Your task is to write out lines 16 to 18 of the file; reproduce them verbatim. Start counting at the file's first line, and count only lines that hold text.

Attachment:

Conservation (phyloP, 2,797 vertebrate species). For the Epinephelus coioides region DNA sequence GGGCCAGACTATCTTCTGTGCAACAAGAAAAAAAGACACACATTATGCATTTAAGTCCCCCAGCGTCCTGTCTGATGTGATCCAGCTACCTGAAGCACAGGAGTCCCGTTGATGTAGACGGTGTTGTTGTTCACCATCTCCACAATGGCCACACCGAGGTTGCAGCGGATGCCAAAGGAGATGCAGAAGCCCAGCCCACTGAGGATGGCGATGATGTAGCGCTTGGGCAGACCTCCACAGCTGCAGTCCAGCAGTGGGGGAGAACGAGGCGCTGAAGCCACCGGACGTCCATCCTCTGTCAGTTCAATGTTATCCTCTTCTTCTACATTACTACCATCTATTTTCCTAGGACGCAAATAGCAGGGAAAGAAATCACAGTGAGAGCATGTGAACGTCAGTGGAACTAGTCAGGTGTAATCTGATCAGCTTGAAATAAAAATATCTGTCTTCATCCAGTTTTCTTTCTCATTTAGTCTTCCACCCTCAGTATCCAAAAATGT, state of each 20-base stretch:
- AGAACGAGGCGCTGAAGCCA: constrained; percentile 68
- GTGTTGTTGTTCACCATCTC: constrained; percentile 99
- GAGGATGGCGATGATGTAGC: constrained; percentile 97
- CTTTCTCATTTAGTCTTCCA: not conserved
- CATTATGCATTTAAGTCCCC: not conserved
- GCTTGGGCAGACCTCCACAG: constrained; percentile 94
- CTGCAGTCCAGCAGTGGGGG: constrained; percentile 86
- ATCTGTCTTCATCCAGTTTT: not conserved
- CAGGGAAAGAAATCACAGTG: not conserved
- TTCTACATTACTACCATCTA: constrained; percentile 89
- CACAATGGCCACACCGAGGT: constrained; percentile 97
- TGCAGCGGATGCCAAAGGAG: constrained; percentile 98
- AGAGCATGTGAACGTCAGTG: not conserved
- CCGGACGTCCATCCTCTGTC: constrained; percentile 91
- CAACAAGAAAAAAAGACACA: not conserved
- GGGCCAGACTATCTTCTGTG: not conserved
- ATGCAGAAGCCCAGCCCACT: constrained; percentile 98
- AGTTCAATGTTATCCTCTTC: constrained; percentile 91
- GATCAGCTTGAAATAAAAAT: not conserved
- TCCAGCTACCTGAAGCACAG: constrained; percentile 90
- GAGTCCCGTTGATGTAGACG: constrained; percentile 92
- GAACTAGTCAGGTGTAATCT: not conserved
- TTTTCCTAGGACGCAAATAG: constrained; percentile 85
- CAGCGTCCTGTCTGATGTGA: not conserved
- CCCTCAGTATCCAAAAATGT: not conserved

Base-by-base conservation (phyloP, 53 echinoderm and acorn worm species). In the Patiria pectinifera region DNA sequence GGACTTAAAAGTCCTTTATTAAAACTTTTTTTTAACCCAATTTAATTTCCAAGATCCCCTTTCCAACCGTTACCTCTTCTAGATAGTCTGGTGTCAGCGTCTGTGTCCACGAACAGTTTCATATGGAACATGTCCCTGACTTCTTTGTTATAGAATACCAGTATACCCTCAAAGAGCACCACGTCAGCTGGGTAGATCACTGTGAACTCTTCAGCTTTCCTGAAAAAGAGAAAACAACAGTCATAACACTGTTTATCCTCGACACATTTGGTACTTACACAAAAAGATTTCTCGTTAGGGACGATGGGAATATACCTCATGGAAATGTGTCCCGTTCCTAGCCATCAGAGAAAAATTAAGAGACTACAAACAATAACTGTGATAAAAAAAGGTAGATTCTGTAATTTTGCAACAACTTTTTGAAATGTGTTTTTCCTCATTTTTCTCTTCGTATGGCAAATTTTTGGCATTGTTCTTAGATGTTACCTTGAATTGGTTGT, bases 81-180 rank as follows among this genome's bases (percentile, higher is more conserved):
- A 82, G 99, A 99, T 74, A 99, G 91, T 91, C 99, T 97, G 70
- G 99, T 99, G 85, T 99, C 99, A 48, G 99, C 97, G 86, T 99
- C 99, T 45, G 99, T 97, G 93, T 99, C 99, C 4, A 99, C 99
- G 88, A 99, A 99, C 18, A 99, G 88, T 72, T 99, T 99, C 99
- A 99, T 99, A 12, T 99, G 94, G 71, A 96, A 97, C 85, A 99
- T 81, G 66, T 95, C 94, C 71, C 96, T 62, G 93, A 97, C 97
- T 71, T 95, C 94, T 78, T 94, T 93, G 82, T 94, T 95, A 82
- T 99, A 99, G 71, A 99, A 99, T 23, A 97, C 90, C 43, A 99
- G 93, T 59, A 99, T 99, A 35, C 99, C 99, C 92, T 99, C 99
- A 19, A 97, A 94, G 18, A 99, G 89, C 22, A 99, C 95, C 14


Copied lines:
- CAACAAGAAAAAAAGACACA: not conserved
- GGGCCAGACTATCTTCTGTG: not conserved
- ATGCAGAAGCCCAGCCCACT: constrained; percentile 98